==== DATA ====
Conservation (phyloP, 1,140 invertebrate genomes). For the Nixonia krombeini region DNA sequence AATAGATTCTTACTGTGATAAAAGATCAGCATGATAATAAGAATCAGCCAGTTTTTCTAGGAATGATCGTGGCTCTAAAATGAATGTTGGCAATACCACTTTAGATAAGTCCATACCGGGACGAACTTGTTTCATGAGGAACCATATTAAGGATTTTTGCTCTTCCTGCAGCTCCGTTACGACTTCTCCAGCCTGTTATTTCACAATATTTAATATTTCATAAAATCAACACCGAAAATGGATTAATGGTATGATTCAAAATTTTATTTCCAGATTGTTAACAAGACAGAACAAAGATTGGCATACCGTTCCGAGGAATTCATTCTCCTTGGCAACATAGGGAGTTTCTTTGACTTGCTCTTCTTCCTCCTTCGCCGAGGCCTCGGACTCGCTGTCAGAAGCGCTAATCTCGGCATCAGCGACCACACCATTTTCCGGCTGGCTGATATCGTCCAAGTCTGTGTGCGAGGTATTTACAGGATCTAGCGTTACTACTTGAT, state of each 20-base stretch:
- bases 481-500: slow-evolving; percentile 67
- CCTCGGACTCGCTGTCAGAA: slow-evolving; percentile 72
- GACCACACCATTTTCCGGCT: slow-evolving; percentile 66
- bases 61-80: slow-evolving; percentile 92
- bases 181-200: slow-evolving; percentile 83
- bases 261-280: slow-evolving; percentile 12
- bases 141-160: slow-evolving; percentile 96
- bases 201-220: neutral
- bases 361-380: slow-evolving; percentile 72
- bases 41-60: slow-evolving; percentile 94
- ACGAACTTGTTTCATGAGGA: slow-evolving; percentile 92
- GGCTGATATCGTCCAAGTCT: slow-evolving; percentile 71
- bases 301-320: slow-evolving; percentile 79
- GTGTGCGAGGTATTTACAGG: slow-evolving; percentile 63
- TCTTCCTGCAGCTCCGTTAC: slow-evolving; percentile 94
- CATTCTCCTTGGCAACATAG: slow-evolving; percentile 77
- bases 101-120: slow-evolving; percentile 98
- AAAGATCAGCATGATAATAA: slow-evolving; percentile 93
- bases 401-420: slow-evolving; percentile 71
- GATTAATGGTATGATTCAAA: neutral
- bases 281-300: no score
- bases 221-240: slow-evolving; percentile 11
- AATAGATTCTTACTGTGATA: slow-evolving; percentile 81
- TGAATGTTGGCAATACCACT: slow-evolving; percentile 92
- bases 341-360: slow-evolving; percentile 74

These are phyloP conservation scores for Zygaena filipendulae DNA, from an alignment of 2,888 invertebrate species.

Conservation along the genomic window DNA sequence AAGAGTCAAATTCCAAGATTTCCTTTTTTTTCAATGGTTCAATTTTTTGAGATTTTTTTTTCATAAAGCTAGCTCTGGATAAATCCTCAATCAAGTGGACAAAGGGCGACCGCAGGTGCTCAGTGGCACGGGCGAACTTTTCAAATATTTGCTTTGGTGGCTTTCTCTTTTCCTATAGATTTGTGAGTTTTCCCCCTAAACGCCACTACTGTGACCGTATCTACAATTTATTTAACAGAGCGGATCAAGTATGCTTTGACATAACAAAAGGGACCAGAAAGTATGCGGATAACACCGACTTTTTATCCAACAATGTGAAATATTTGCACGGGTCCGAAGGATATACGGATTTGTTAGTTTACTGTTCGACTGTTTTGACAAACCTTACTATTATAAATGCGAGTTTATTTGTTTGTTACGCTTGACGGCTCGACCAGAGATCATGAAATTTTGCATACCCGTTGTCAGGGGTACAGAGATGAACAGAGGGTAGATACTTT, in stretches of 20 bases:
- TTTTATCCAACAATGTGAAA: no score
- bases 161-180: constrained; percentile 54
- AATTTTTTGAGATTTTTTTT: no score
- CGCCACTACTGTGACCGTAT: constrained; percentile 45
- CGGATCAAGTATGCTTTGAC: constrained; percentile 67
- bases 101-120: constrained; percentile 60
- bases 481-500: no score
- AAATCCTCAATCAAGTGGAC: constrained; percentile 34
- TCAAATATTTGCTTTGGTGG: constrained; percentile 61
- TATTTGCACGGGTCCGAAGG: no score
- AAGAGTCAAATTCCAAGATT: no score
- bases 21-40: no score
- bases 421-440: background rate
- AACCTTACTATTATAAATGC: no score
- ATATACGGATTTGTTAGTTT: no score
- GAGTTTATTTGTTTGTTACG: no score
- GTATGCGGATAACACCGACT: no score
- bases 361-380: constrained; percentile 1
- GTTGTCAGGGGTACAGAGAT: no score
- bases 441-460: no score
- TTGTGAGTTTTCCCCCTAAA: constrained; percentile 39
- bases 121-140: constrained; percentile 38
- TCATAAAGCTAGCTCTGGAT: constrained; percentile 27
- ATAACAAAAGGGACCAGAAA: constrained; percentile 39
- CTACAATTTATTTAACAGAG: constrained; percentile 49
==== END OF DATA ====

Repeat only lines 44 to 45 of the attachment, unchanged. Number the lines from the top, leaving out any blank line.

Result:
- GAGTTTATTTGTTTGTTACG: no score
- GTATGCGGATAACACCGACT: no score